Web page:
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Messing About – The Hawkins Exhibit in Boulder, Colorado

Richland Academy / 21st Century Learning and Resources  / Messing About – The Hawkins Exhibit in Boulder, Colorado

Messing About – The Hawkins Exhibit in Boulder, Colorado

Inquiring Minds is very excited to share these images capturing the opening of Cultivate the Scientist in Every Child: The Philosophy of Frances and David Hawkins at the University of Colorado Natural Museum of History, Boulder Campus. Richland Academy is delighted to be the premiere host for this exhibit in Canada, in conjunction with Acorn School and the Reggio Professional Learning Collaborative.  The exhibit opens Friday, October 25th at Richland with a reception and exhibit viewing, followed by Dr. Ellen Hall’s Keynote Address.  In order to truly experience the incredible work of Frances and David Hawkins’ educational theories, there will also be a hands-on conference on Saturday, October 26th.  For more information on the exhibit and conference, please contact [email protected].

Would you like to know more about the Philosophy of Frances and David Hawkins?

Frances and David Hawkins (Frances d. 2006, David d. 2002) were educational theorists whose work is expressed worldwide.  Frances was primarily a teacher.  Her observations and reflections formed the basis of David’s theories.  Their concepts were inspirational to the pedagogy of the world-renowned infant toddler centers and pre-schools in Reggio Emilia, Italy, and are currently articulated in many schools, museums and other educational organizations. Frances and David worked with both teachers and children, using curiosity-based education, which did not rely on prepared curricula.Their lifetime of work together produced approaches to education that inspired dedication and passion in teachers and students. Students learned about science and math while deeply engaged in projects that interested them.  The children’s investigations, freed from the confines of textbook-based curricula, held compelling qualities that drew engagement from their teachers.  Teachers who themselves had experience with open-ended exploration of materials were better able to deepen and extend their students’ learning experiences.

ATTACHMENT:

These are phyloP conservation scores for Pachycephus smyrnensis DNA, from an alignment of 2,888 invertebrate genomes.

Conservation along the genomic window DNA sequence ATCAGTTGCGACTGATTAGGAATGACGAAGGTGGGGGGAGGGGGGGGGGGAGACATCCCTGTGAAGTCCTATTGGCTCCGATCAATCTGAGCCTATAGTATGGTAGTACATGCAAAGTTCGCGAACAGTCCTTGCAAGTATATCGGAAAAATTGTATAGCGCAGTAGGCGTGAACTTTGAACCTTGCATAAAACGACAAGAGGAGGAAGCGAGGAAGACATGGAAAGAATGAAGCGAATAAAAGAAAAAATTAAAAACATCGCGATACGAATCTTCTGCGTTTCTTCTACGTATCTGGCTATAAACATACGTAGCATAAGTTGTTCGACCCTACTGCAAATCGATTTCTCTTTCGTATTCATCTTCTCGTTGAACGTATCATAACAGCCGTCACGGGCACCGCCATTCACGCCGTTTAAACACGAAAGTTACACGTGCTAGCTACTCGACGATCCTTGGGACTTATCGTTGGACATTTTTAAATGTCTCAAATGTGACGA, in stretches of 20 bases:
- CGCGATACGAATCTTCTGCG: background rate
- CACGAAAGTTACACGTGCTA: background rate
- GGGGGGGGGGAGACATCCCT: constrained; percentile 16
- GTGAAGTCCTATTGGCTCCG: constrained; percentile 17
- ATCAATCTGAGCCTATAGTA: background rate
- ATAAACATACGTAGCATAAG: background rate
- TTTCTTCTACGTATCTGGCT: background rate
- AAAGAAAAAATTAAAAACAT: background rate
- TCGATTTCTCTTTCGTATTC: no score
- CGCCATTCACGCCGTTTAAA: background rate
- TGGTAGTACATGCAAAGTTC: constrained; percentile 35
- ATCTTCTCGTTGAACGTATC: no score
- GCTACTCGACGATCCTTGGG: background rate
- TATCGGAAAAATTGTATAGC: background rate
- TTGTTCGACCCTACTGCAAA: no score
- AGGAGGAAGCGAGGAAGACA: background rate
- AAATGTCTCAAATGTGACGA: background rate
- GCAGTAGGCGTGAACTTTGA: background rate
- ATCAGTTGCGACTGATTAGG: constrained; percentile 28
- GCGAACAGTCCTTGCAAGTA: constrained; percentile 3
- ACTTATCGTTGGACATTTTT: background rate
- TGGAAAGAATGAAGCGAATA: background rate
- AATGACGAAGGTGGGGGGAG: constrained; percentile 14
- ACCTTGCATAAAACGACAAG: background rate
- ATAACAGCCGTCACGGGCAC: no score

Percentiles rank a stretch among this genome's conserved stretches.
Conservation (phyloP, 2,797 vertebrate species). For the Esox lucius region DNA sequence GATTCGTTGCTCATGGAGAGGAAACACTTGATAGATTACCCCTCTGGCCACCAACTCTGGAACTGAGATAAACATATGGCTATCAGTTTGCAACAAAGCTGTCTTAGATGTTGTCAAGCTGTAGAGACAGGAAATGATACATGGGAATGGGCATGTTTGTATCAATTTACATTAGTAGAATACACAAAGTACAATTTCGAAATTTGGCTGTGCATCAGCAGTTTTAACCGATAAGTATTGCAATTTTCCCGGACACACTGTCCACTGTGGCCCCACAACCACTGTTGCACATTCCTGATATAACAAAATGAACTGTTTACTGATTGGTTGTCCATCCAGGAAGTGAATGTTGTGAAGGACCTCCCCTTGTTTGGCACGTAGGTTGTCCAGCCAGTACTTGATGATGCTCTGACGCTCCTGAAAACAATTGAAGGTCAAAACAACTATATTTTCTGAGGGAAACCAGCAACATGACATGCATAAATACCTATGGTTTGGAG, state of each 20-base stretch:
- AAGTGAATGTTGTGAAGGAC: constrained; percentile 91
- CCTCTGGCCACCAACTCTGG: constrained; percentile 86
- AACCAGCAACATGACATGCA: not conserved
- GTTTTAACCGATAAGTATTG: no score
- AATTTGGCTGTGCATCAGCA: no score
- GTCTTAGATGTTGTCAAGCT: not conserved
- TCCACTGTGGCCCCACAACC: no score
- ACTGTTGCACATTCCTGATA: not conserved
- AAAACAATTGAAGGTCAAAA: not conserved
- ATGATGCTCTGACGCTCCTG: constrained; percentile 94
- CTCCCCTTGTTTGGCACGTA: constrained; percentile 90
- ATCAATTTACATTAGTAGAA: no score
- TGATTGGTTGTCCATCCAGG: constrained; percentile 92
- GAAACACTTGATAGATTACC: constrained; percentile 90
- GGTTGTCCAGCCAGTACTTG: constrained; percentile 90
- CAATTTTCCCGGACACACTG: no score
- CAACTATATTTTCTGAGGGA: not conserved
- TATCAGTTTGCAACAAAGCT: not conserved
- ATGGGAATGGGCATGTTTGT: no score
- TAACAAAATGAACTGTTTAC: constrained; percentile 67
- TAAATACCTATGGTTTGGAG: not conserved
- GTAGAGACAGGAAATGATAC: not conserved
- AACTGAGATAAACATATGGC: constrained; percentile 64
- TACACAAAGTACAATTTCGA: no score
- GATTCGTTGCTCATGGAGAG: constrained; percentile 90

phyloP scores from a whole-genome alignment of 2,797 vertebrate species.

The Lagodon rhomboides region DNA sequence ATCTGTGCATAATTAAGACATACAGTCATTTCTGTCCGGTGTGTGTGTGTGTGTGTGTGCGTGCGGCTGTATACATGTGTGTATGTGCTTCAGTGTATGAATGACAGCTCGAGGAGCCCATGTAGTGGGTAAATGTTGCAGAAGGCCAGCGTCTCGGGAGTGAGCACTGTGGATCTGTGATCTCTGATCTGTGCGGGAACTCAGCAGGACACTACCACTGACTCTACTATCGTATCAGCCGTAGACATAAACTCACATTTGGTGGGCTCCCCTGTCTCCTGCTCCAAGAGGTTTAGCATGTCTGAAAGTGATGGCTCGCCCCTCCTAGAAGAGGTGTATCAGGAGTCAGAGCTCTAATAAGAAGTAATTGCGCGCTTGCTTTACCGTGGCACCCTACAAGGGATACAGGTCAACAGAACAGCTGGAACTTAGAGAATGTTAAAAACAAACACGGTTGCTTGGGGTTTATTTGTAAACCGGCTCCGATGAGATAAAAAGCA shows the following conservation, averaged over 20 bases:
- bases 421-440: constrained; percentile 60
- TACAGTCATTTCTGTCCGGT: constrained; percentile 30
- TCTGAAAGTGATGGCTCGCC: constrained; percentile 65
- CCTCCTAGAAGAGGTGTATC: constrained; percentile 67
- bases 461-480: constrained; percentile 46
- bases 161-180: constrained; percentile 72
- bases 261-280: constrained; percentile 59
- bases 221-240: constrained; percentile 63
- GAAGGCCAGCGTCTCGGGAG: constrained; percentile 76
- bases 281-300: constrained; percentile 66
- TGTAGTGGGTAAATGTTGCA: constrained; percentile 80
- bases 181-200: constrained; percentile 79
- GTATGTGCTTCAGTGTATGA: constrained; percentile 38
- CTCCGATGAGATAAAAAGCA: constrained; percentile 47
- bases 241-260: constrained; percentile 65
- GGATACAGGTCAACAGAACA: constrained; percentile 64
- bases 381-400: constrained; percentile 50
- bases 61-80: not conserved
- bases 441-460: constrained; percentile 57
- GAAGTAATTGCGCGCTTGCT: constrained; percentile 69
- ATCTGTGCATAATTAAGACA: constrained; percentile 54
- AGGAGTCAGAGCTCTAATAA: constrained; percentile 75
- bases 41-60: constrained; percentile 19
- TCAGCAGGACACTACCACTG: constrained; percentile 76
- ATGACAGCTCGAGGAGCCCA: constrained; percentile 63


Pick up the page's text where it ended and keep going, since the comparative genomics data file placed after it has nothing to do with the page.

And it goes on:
Their approaches to learning are starkly contrasted against the current national educational mandates, which are based on predesigned curricula.  Textbooks are to be followed to the letter, and much emphasis is on “teaching-to-the test.”  The teacher’s role, stripped of creativity, is to get what is in the books into the students’ heads.  Is it any wonder that the teacher attrition rate in the US has increased 50% during the past 15 years?  And who will speak for today’s students?
Frances and David Hawkins spoke with and for both teachers and students.  Their message is especially vital today.  Hawkins Centers of Learning’s efforts in workshops, gatherings, writings and presentations are directed towards developing professionals, who appreciate and are prepared to articulate and practice curiosity-based approaches to education.

(cited from hawkinscenters.org)

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